I was a college professor for 31 years at Mount Mercy University located in Cedar Rapids, Iowa.  I taught gross anatomy, human physiology, and other biology courses until my retirement in 2011.  My graduate and formal training are as a scientist.  However, I have always dabbled with art and even taught a cartooning course during the month of January for many years during my tenure at Mount Mercy.  Following retirement I have enthusiastically pursued my passion for creating fine art in a realistic style.

As a self taught artist I have experimented with different media along the way, but I find Prismacolor Verithin colored pencils are the medium that best fits my natural style.  These pencils allow me to achieve the detail that is characteristic of my paintings.  My penchant for realism and detail may originate from my educational background and academic career in science.  This natural tendency for expression of detail was further fueled when I found and began experimenting with high performance polyester film as a rather unique fine art substrate.  This polyester film has a matte finish on both surfaces which allows me to work with color on both sides of the film.  This enables me to more easily achieve the precise degrees of lightness and intensity of colors I desire in my paintings.

All my paintings are based on my personal experiences as viewed thru a camera lens.  I work exclusively from digital photographs of both landscapes and still-life scenes generously provided by my wife.  As we travel locally and out of state, we are continually looking for scenes that other viewers might also see as welcoming.  One additional must is potential within the scene to initiate questions in the mind of the viewer.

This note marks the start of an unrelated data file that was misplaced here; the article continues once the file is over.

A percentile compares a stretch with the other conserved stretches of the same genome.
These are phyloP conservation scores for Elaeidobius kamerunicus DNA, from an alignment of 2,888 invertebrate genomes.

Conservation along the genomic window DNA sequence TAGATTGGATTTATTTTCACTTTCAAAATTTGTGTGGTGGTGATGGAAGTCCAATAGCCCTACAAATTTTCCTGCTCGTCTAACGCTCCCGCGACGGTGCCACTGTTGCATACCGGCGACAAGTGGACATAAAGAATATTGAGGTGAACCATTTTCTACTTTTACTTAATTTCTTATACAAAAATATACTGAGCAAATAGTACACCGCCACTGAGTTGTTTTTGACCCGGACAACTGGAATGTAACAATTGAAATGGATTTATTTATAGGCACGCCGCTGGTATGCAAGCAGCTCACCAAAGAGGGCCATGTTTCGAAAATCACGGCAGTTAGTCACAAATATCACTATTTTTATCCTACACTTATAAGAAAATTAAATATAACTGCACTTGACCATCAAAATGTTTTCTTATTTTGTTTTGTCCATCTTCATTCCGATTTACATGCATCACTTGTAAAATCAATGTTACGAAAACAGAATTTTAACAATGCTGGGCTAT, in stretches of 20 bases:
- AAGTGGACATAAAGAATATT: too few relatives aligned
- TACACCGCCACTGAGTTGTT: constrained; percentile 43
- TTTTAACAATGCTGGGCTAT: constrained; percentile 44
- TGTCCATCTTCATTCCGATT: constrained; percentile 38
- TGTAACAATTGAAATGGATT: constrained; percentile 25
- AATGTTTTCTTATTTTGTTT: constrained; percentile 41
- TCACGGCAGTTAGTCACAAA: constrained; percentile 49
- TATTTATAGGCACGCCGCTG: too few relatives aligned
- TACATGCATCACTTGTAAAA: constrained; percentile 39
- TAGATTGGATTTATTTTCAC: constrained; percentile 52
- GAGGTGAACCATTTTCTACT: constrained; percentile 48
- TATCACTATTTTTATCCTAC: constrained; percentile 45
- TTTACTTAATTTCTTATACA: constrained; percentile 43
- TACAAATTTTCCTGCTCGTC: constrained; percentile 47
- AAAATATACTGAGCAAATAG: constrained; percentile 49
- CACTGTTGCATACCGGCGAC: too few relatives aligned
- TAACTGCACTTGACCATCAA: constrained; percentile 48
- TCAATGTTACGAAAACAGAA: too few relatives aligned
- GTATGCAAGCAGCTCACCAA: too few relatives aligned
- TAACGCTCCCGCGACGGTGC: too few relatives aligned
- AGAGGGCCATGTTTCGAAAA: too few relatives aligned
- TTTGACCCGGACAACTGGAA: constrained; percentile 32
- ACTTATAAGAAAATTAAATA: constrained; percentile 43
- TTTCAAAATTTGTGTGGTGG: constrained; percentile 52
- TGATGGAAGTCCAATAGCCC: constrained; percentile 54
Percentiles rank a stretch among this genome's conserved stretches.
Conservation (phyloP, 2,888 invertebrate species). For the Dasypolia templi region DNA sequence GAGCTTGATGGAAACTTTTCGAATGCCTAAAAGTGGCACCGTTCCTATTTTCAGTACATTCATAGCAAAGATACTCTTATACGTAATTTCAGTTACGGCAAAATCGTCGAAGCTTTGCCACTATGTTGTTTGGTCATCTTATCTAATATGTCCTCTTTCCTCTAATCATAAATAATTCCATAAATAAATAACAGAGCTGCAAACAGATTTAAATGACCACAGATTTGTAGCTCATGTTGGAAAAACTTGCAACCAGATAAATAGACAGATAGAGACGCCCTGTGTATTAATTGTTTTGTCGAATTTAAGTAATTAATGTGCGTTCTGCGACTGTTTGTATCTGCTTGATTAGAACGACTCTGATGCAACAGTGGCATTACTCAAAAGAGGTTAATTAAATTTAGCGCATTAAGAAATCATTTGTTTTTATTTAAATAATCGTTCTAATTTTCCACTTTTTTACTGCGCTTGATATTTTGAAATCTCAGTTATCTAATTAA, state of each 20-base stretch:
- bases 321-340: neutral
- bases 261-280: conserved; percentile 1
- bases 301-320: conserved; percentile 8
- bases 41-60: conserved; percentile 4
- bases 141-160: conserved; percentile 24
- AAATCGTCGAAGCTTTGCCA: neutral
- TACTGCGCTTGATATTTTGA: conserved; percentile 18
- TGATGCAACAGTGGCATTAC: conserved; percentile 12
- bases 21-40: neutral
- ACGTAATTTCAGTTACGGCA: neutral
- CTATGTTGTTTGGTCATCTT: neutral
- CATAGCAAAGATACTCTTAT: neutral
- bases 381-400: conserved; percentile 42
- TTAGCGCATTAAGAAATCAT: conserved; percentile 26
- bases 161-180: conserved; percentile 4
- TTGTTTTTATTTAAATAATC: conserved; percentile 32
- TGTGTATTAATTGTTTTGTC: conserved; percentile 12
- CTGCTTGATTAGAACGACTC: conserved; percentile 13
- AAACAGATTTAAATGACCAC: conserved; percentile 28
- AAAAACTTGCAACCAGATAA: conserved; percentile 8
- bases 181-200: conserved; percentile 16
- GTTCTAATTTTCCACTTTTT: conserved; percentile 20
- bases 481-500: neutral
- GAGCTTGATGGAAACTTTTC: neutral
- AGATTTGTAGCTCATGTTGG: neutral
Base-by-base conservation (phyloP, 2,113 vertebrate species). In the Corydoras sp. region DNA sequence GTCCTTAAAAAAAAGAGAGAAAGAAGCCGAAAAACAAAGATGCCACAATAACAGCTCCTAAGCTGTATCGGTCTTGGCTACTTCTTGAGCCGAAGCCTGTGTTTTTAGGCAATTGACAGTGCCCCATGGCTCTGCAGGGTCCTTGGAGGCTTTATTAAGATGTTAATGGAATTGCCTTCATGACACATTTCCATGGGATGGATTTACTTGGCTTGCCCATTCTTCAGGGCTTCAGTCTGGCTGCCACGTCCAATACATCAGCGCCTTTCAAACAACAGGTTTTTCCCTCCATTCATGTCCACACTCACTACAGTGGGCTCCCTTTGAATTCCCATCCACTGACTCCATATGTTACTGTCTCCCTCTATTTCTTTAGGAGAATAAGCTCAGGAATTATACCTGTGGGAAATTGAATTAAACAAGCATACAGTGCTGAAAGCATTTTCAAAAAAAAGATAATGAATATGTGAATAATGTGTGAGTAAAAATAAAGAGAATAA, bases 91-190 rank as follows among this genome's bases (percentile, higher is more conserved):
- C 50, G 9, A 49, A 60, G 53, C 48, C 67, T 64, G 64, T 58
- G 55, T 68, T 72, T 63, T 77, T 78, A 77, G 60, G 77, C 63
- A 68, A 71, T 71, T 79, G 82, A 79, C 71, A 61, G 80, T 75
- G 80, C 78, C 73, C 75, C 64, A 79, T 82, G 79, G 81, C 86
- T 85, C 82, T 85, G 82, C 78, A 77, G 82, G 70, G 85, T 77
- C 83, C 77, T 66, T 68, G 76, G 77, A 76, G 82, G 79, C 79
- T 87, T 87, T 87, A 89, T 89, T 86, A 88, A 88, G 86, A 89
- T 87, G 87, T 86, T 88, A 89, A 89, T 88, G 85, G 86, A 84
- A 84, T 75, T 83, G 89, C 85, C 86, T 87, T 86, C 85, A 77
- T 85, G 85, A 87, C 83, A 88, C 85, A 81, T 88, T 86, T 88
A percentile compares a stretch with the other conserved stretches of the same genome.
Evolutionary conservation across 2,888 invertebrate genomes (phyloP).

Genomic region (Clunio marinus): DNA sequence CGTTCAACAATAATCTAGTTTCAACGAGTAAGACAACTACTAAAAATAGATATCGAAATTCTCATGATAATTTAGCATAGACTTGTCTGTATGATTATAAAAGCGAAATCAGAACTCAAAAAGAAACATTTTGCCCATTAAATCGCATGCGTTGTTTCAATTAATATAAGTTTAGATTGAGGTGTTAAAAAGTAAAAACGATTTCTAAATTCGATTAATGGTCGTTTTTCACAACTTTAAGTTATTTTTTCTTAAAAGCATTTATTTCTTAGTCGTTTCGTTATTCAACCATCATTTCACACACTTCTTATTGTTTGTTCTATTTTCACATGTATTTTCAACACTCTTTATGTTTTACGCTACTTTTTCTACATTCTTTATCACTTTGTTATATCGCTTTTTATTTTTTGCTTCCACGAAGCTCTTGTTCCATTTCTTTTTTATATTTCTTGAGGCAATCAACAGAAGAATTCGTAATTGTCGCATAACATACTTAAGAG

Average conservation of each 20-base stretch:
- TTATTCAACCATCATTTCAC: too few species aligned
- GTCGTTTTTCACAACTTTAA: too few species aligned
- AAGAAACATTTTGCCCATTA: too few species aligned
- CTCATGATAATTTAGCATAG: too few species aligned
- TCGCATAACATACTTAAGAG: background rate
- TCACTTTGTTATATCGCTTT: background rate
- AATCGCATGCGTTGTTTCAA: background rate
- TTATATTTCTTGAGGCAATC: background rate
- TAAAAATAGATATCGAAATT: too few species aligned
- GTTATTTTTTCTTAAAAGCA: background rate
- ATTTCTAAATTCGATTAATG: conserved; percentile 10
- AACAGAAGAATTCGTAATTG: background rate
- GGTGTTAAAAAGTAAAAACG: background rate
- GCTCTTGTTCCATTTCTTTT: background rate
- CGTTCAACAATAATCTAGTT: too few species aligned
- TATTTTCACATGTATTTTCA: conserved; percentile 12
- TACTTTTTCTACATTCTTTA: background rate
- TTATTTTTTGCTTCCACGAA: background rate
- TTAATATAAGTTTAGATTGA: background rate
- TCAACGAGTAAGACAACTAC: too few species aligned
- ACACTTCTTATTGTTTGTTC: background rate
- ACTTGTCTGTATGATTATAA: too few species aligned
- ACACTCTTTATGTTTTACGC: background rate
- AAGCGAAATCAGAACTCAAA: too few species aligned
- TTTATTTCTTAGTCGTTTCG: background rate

An actual painting begins with a light detailed graphite drawing directly on the polyester film.  I initially apply color to the working, upper surface and then go back to adjust the lightness and intensity of each area by applying appropriate colors to the undersurface of the film.  This back and forth process allows me to achieve the realistic, natural colors characteristic of all my paintings.

I choose to refer to my works as “paintings” rather than as “drawings” because I hope that what you see here demonstrates  how effectively colored pencils can be used to create fine art and that they will help to further advance the potential and visibility of, and an appreciation for this wonderful medium.